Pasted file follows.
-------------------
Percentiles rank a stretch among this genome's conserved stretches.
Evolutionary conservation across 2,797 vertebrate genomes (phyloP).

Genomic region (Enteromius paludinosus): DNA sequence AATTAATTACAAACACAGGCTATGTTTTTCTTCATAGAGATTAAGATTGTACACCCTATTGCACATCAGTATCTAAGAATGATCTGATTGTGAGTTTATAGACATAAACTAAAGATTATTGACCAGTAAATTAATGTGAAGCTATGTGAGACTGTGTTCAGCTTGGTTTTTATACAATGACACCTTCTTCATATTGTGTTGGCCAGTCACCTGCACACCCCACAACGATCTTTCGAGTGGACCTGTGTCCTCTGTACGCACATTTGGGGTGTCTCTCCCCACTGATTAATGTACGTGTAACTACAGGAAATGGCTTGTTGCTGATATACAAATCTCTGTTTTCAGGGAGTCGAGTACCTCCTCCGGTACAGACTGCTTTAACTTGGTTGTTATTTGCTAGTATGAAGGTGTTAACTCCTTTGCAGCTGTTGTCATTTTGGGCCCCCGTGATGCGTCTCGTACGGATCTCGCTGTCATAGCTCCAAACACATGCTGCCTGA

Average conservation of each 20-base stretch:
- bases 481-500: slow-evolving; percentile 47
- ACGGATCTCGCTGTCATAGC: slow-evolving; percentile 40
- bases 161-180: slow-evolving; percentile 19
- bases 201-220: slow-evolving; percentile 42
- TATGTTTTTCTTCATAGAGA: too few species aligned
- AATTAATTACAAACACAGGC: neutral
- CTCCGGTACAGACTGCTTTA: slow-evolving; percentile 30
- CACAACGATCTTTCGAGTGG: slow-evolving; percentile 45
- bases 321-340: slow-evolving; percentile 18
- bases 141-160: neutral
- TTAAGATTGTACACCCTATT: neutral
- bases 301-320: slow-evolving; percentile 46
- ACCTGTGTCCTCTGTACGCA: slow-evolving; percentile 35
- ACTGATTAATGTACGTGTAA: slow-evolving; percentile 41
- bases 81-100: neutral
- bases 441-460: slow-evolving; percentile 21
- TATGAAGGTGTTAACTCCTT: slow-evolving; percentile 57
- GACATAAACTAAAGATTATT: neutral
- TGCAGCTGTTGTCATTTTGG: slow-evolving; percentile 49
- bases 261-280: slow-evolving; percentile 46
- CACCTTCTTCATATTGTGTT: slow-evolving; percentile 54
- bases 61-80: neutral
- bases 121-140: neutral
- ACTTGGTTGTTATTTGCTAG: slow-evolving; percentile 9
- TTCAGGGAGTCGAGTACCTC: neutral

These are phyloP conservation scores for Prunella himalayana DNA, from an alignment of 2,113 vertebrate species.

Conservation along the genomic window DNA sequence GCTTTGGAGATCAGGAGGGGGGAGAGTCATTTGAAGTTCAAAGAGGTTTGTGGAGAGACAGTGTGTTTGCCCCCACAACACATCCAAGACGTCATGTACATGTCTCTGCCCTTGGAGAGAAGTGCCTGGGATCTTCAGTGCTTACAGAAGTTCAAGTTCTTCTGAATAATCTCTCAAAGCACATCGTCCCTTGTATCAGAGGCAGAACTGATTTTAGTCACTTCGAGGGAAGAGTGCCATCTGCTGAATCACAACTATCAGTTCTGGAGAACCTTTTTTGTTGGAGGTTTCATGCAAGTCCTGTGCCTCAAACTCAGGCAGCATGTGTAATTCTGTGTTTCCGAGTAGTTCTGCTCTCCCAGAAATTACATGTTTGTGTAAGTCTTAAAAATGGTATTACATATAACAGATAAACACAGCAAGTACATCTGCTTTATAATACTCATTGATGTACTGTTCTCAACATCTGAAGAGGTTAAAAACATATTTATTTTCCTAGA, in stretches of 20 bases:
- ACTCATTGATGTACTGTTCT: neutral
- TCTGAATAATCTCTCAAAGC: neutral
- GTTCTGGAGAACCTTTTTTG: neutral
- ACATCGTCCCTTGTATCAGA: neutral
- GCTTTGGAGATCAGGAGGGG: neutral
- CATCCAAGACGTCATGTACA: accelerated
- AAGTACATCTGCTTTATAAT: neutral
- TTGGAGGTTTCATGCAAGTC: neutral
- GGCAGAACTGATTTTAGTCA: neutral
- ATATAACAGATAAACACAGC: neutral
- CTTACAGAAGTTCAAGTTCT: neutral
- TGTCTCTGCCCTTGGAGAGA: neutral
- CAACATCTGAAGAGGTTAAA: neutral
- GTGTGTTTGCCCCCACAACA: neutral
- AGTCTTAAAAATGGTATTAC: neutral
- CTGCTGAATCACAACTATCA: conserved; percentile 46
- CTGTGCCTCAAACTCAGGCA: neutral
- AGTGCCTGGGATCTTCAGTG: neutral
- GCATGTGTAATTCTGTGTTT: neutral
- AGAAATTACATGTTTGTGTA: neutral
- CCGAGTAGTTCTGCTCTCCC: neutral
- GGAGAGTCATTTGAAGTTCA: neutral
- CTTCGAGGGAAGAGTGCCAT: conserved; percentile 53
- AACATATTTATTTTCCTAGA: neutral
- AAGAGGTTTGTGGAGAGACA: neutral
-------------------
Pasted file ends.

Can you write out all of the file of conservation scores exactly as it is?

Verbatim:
Percentiles rank a stretch among this genome's conserved stretches.
Evolutionary conservation across 2,797 vertebrate genomes (phyloP).

Genomic region (Enteromius paludinosus): DNA sequence AATTAATTACAAACACAGGCTATGTTTTTCTTCATAGAGATTAAGATTGTACACCCTATTGCACATCAGTATCTAAGAATGATCTGATTGTGAGTTTATAGACATAAACTAAAGATTATTGACCAGTAAATTAATGTGAAGCTATGTGAGACTGTGTTCAGCTTGGTTTTTATACAATGACACCTTCTTCATATTGTGTTGGCCAGTCACCTGCACACCCCACAACGATCTTTCGAGTGGACCTGTGTCCTCTGTACGCACATTTGGGGTGTCTCTCCCCACTGATTAATGTACGTGTAACTACAGGAAATGGCTTGTTGCTGATATACAAATCTCTGTTTTCAGGGAGTCGAGTACCTCCTCCGGTACAGACTGCTTTAACTTGGTTGTTATTTGCTAGTATGAAGGTGTTAACTCCTTTGCAGCTGTTGTCATTTTGGGCCCCCGTGATGCGTCTCGTACGGATCTCGCTGTCATAGCTCCAAACACATGCTGCCTGA

Average conservation of each 20-base stretch:
- bases 481-500: slow-evolving; percentile 47
- ACGGATCTCGCTGTCATAGC: slow-evolving; percentile 40
- bases 161-180: slow-evolving; percentile 19
- bases 201-220: slow-evolving; percentile 42
- TATGTTTTTCTTCATAGAGA: too few species aligned
- AATTAATTACAAACACAGGC: neutral
- CTCCGGTACAGACTGCTTTA: slow-evolving; percentile 30
- CACAACGATCTTTCGAGTGG: slow-evolving; percentile 45
- bases 321-340: slow-evolving; percentile 18
- bases 141-160: neutral
- TTAAGATTGTACACCCTATT: neutral
- bases 301-320: slow-evolving; percentile 46
- ACCTGTGTCCTCTGTACGCA: slow-evolving; percentile 35
- ACTGATTAATGTACGTGTAA: slow-evolving; percentile 41
- bases 81-100: neutral
- bases 441-460: slow-evolving; percentile 21
- TATGAAGGTGTTAACTCCTT: slow-evolving; percentile 57
- GACATAAACTAAAGATTATT: neutral
- TGCAGCTGTTGTCATTTTGG: slow-evolving; percentile 49
- bases 261-280: slow-evolving; percentile 46
- CACCTTCTTCATATTGTGTT: slow-evolving; percentile 54
- bases 61-80: neutral
- bases 121-140: neutral
- ACTTGGTTGTTATTTGCTAG: slow-evolving; percentile 9
- TTCAGGGAGTCGAGTACCTC: neutral

These are phyloP conservation scores for Prunella himalayana DNA, from an alignment of 2,113 vertebrate species.

Conservation along the genomic window DNA sequence GCTTTGGAGATCAGGAGGGGGGAGAGTCATTTGAAGTTCAAAGAGGTTTGTGGAGAGACAGTGTGTTTGCCCCCACAACACATCCAAGACGTCATGTACATGTCTCTGCCCTTGGAGAGAAGTGCCTGGGATCTTCAGTGCTTACAGAAGTTCAAGTTCTTCTGAATAATCTCTCAAAGCACATCGTCCCTTGTATCAGAGGCAGAACTGATTTTAGTCACTTCGAGGGAAGAGTGCCATCTGCTGAATCACAACTATCAGTTCTGGAGAACCTTTTTTGTTGGAGGTTTCATGCAAGTCCTGTGCCTCAAACTCAGGCAGCATGTGTAATTCTGTGTTTCCGAGTAGTTCTGCTCTCCCAGAAATTACATGTTTGTGTAAGTCTTAAAAATGGTATTACATATAACAGATAAACACAGCAAGTACATCTGCTTTATAATACTCATTGATGTACTGTTCTCAACATCTGAAGAGGTTAAAAACATATTTATTTTCCTAGA, in stretches of 20 bases:
- ACTCATTGATGTACTGTTCT: neutral
- TCTGAATAATCTCTCAAAGC: neutral
- GTTCTGGAGAACCTTTTTTG: neutral
- ACATCGTCCCTTGTATCAGA: neutral
- GCTTTGGAGATCAGGAGGGG: neutral
- CATCCAAGACGTCATGTACA: accelerated
- AAGTACATCTGCTTTATAAT: neutral
- TTGGAGGTTTCATGCAAGTC: neutral
- GGCAGAACTGATTTTAGTCA: neutral
- ATATAACAGATAAACACAGC: neutral
- CTTACAGAAGTTCAAGTTCT: neutral
- TGTCTCTGCCCTTGGAGAGA: neutral
- CAACATCTGAAGAGGTTAAA: neutral
- GTGTGTTTGCCCCCACAACA: neutral
- AGTCTTAAAAATGGTATTAC: neutral
- CTGCTGAATCACAACTATCA: conserved; percentile 46
- CTGTGCCTCAAACTCAGGCA: neutral
- AGTGCCTGGGATCTTCAGTG: neutral
- GCATGTGTAATTCTGTGTTT: neutral
- AGAAATTACATGTTTGTGTA: neutral
- CCGAGTAGTTCTGCTCTCCC: neutral
- GGAGAGTCATTTGAAGTTCA: neutral
- CTTCGAGGGAAGAGTGCCAT: conserved; percentile 53
- AACATATTTATTTTCCTAGA: neutral
- AAGAGGTTTGTGGAGAGACA: neutral